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2009 Year in Review

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The Freedom From Religion Foundation, in 2009, continued its vital work, as stated in its bylaws, to promote the constitutional principle of the separation between church and state, and to educate the public on matters relating to nontheism. Serving as an umbrella for those who are free from religion and committed to the cherished principle of separation between government and religion, the Foundation jumped from 13,225 members in November 2008 to 14,084 members in November 2009. The Found­ation has doubled its membership since 2006.


• This fall, FFRF successfully settled its Cherry Creek School District lawsuit, taken by attorney Robert R. Tiernan of Denver. FFRF agreed to drop the lawsuit when the District changed an endorsed “asset” from: “Religious Community — Young person spends one or more hours per week in activities in a religious institution,” to this wording: “Intergenerational Activities — Young person spends one or more hours per week in activities with civic, social, governmental, scientific, educational, charitable, faith-based or secular (nonreligous) organizations.” Lo & behold! The school district seems to have dropped the whole asset (which is what FFRF wanted in the first place). This is part of a “40 assets” campaign by the Truth Institute, a.k.a. Lutheran Brotherhood, so it may be going on at your neighborhood school.

• Mike Newdow is handling FFRF’s challenge of “under God” in the Pledge of Allegiance in a New Hampshire federal lawsuit, now on appeal. FFRF is also a member plaintiff in Mike’s inaugural prayer challenge, on appeal, helping with costs.

• FFRF’s newest federal lawsuit, filed this October, challenges the “parsonage exemption” in the IRS code, which permits ministers to deduct their mortgage interest and property tax payments—favoritism which signals unconstitutional endorsement of religious employees and institutions. This case picks up where an IRS lawsuit against Rev. Rick Warren (for abusing the parsonage exemption) left off, and was filed with the help of 21 FFRF California members-plaintiffs in Sacramento. This is one to watch!

• FFRF won friends this July when it represented the nation’s disenfranchised nonbelievers by suing the Architect of the Capitol, whom Congress ordered to “prominently engrave” the motto, “In God We Trust,” as well as the religious Pledge of Allegiance, at the new Capitol Visitors Center in D.C. All visitors to the Capitol must enter through the center.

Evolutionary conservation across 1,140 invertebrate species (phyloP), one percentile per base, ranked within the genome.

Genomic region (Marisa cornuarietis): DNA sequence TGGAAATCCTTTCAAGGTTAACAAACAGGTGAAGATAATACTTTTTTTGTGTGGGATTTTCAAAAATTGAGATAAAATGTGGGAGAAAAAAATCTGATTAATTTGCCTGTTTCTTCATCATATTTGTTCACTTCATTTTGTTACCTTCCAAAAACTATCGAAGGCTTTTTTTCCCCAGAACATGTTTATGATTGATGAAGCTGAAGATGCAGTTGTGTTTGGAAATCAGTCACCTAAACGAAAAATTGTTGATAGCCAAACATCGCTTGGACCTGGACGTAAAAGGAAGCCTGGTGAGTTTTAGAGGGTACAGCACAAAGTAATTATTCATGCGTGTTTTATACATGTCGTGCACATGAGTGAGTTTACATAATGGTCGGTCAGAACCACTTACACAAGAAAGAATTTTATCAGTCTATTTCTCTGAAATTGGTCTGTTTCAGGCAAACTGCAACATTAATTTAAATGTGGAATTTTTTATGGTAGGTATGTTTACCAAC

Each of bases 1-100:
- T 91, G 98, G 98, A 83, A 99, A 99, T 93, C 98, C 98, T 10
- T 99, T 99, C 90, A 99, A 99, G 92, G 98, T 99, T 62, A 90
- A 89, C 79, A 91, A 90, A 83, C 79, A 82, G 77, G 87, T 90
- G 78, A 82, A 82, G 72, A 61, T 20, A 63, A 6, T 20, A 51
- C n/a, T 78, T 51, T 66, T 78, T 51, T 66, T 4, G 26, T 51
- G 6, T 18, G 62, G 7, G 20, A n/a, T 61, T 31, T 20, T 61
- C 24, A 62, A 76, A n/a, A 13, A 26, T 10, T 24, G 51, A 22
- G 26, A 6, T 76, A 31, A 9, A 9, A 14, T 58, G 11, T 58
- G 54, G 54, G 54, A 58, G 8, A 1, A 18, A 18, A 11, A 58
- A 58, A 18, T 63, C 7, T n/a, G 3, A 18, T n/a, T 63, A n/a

• A federal judge in Los Angeles this fall barred FFRF from suing city officials in Rancho Cucamonga, Calif.,  over the censorship of FFRF’s “Imagine No Religion” billboard. An appeal to the 9th U.S. Circuit Court of Appeals is underway.

•  Most time-consuming this year has been FFRF’s challenge of the National Day of Prayer in federal court. The feds are defending the 1952 law creating a National Day of Prayer (amended under Reagan to take place on the first Thursday in May) by insinuating that there is an “unbroken” line of such prayers, and by coloring U.S. history and all presidents (except Jefferson) as prayerful. This case hinges as much on (bad) history as the law.

• The Foundation is also suing the Governor of Colorado over his actions and proclamations for a National Day of Prayer in state court. All but the first two cases named above are being handled by attorney Rich Bolton, a Foundation member.

•  FFRF’s new staff attorney, Rebecca (Kratz) Markert, is handling our federal challenge in Manitowoc County, Wis., of the display by Catholic groups of a large nativity scene on the courthouse lawn for 62 years sans permit or policy. This is turning into a “public forum” case with the county belatedly adopting a policy. The good news is that construction at the courthouse means the creche will not be there this year! 

Rebecca, by the way, has researched and written nearly 200 formal letters of complaint for FFRF in her first year with us!  Her complaints have generated a lot of publicity and a lot of education about the constitutional principle of state/church separation and they have corrected some significant offenses.